Concept picture books: a much-needed multicultural spin...

Oct 7, 2013 by

Round is a Tortilla has a refreshing take on the common concept picture book about shapes. Usually these kind of books target very young readers, and hence there isn’t a narrative; there are typically words with accompanying pictures. What I really loved about this book was how Roseanne Greenfield Thong‘s charming text and John Parra‘s gorgeous illustrations transport you into a distinctly Hispanic cultural space with a wonderful Latino flavor to it. Even though at its core it is still a ‘list’ book (where there isn’t really a plot), both the written and visual narrative elevate it to something more meaningful and creative than your standard concept book.   Spanish words pepper the rhyming English narration, and make for a great read-aloud experience. I’m not usually a big fan of rhyming text, but it’s quite effective...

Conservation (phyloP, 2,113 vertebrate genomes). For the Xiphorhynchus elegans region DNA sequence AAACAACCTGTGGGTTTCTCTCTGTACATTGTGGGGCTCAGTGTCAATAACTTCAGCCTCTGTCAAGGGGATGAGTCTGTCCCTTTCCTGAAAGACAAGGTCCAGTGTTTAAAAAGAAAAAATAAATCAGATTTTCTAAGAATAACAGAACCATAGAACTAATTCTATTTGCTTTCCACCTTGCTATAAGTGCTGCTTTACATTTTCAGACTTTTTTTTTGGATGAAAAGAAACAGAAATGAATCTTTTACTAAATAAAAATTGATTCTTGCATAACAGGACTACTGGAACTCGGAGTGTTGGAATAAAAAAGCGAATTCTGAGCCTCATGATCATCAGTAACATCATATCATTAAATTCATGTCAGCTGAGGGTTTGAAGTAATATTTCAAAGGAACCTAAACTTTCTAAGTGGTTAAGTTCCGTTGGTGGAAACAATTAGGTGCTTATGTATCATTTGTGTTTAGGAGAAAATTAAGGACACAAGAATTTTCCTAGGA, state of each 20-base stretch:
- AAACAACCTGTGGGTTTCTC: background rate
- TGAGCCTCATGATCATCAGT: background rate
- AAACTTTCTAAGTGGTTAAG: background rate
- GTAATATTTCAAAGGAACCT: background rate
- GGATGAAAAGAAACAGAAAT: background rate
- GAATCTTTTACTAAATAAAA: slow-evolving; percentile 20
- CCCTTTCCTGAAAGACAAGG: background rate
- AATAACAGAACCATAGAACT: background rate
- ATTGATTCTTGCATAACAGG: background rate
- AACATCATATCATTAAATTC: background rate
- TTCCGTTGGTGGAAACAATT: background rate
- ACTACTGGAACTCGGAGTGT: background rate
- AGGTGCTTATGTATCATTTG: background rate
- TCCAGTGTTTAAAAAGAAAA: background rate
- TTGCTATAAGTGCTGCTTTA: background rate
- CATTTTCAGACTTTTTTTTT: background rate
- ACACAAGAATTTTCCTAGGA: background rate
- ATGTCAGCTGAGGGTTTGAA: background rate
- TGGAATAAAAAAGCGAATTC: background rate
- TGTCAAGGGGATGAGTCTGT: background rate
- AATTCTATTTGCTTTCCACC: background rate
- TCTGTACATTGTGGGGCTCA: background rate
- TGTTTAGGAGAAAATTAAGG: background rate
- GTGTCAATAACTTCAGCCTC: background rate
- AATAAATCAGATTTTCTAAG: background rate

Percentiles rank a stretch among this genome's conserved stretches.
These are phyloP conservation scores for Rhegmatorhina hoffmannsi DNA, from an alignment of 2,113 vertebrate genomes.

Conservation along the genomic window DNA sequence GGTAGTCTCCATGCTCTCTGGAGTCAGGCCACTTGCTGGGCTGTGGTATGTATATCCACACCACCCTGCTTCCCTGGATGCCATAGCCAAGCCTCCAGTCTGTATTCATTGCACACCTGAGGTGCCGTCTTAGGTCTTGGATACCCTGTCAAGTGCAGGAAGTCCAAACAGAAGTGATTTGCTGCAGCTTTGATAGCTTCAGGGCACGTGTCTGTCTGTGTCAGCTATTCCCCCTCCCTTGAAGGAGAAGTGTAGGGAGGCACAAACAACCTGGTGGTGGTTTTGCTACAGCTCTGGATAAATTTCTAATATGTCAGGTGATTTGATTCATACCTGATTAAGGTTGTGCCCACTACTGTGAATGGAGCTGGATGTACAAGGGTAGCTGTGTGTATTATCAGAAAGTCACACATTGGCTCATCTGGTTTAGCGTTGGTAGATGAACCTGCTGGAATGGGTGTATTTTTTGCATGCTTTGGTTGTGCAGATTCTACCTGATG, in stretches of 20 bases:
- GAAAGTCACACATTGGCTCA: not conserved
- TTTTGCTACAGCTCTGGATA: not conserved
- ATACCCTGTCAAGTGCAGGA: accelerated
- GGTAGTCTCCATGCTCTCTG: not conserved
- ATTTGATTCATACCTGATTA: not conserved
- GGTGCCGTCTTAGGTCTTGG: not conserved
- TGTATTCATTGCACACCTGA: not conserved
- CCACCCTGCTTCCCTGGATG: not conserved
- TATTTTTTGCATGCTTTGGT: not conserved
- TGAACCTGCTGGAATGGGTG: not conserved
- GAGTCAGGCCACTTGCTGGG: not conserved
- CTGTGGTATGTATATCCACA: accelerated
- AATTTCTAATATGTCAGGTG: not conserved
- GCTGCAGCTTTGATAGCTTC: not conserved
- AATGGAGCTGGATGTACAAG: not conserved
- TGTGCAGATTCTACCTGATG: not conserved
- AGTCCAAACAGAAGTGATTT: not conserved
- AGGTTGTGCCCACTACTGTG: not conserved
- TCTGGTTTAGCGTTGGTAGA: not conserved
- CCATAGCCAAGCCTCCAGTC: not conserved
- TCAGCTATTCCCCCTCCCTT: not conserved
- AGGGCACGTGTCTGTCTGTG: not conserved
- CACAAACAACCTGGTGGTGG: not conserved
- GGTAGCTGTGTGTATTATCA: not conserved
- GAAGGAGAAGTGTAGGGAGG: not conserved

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Ezra Keats and multicultural picture books...

Mar 11, 2013 by

Today is a very special children’s book icon’s birthday: Ezra Jack Keats‘s. He  is widely credited with introducing multiculturalism into mainstream children’s publishing in the US. For over 25 years the Ezra Jack Keats Foundation has given an annual award to the best new author and illustrator that represents the “universal qualities of childhood… and the multicultural nature of our world.” In fact, this year’s winners were announced just a few days ago.  So today  seems especially apt to look back at this wonderful author and illustrator, because what he contributed and represents are the most important elements to me as a reader, lover, and creator of picture books — inclusion and diversity.   The book that brought  widespread recognition to Keats was The Snowy Day. It is a delightful picture book with an endearing African-American boy (Peter) as its protagonist,...

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